Surviving and thriving as a care leaver

In conversation with Kim Emenike BY NIKKI ADEBIYI, FOUNDER @BOUNCE BLACK, 25 October 2021 Read the interview with care leaver Kim at… @BOUNCE BLACK source: Read more about Kim’s journey in and beyond care in her interview with the BBC here. Support resources for care leavers: BECOME: The charity for children and young peopleContinue reading “Surviving and thriving as a care leaver”

Quality4Children Standards

Over 500 people with experience in alternative child care, including children and young people, their biological families and care persons from more than 30 European countries, contributed to the development of the Quality4Children Standards. The Standards were launched at the European Parliament in June 2007 and are available in 27 languages. SOS Children’s Villages International developedContinue reading “Quality4Children Standards”

Congregate Care, Residential Treatment and Group Home, State Legislative Enactments 2014-2019

10/30/2020 Just over 400,000 American children live in foster care, and some 55,000 reside in group homes, residential treatment facilities, psychiatric institutions and emergency shelters. This type of placement—called “congregate care”—may be beneficial for children who require short-term supervision and structure because their behavior may be dangerous. However, many officials believe that children who don’t needContinue reading “Congregate Care, Residential Treatment and Group Home, State Legislative Enactments 2014-2019”

The Therapeutic Care Journal

John Diamond summarises what is included this month… “The first paper is by Mark Brady who is a service manager at Amicus Foster Care. In his paper ‘Can Youth Work Underpinned by Therapeutic, Mental Health and Wellbeing Principles Promote Confidence and Resilience?’ Mark writes “In October 2020 I set up several youth groups and activities toContinue reading “The Therapeutic Care Journal”

Walking in Fred’s shoes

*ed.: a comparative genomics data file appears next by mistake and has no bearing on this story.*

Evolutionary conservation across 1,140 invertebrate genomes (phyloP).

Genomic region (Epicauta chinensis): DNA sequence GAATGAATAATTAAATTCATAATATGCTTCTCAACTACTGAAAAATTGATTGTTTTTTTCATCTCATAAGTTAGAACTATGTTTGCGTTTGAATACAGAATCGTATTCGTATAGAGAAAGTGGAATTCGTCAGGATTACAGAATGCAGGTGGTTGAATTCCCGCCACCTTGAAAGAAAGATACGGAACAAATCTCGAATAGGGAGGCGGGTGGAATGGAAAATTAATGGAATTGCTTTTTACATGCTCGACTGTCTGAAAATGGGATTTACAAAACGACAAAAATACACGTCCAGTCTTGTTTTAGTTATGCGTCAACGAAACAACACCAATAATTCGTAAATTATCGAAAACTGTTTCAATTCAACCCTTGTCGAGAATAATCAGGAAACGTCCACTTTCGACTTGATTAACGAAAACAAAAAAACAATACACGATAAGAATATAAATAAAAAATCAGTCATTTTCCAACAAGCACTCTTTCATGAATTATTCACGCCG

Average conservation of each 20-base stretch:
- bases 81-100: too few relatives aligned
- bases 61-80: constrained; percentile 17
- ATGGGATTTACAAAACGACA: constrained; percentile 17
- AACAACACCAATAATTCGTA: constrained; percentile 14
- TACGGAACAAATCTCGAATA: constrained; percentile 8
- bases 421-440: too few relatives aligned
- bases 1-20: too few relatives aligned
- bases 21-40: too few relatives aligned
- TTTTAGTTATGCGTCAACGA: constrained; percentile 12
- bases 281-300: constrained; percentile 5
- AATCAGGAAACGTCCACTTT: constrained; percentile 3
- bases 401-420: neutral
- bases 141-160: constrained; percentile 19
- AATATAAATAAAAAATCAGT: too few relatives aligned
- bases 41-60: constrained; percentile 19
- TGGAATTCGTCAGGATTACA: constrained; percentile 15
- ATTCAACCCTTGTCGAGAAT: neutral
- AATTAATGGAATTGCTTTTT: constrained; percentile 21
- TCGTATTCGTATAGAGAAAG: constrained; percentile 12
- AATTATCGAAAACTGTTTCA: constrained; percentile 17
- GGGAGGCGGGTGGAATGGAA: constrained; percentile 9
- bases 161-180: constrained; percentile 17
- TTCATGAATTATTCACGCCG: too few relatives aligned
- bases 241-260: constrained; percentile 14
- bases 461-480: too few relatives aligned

Hearing and listening to the voice of the child To highlight the significance of the experience of a child, we created the fictional example of a young person called Fred and followed his journey from pre-birth to continuing care to help us to map and understand our current processes. Fred’s journey illustrated what his experienceContinue reading “Walking in Fred’s shoes”

Shannon Hassard

Originally posted on Renegades Escapades:
I only cry watching a certain type of movie. It’s when someone overcomes tremendous adversity to succeed beyond their wildest dreams. I can’t stop it, the tears just flow from my eyes as I witness a heroic act: David overcoming Goliath, Joan of Arc leading the French rebellion, Ghandi on…

Children, food and care

Iriss Insight 22, By Ruth Emond, Ian McIntosh, Samantha Punch and Claire Lightowler Published on 6 Nov 2013 13 min read (3458 words) This Iriss Insight reviews the evidence about how food practices affect children in different care settings, drawing heavily from the experience of children in foster and residential care. However, many of theContinue reading “Children, food and care”

The Boy from the Kids Home…

John Radoux I was six years old when I stepped foot in a children’s home for the first time, although I have no recollection of that initial experience. It must have been confusing, but perhaps there would have been relief too — the foster carers my brother and I had moved from were not veryContinue reading “The Boy from the Kids Home…”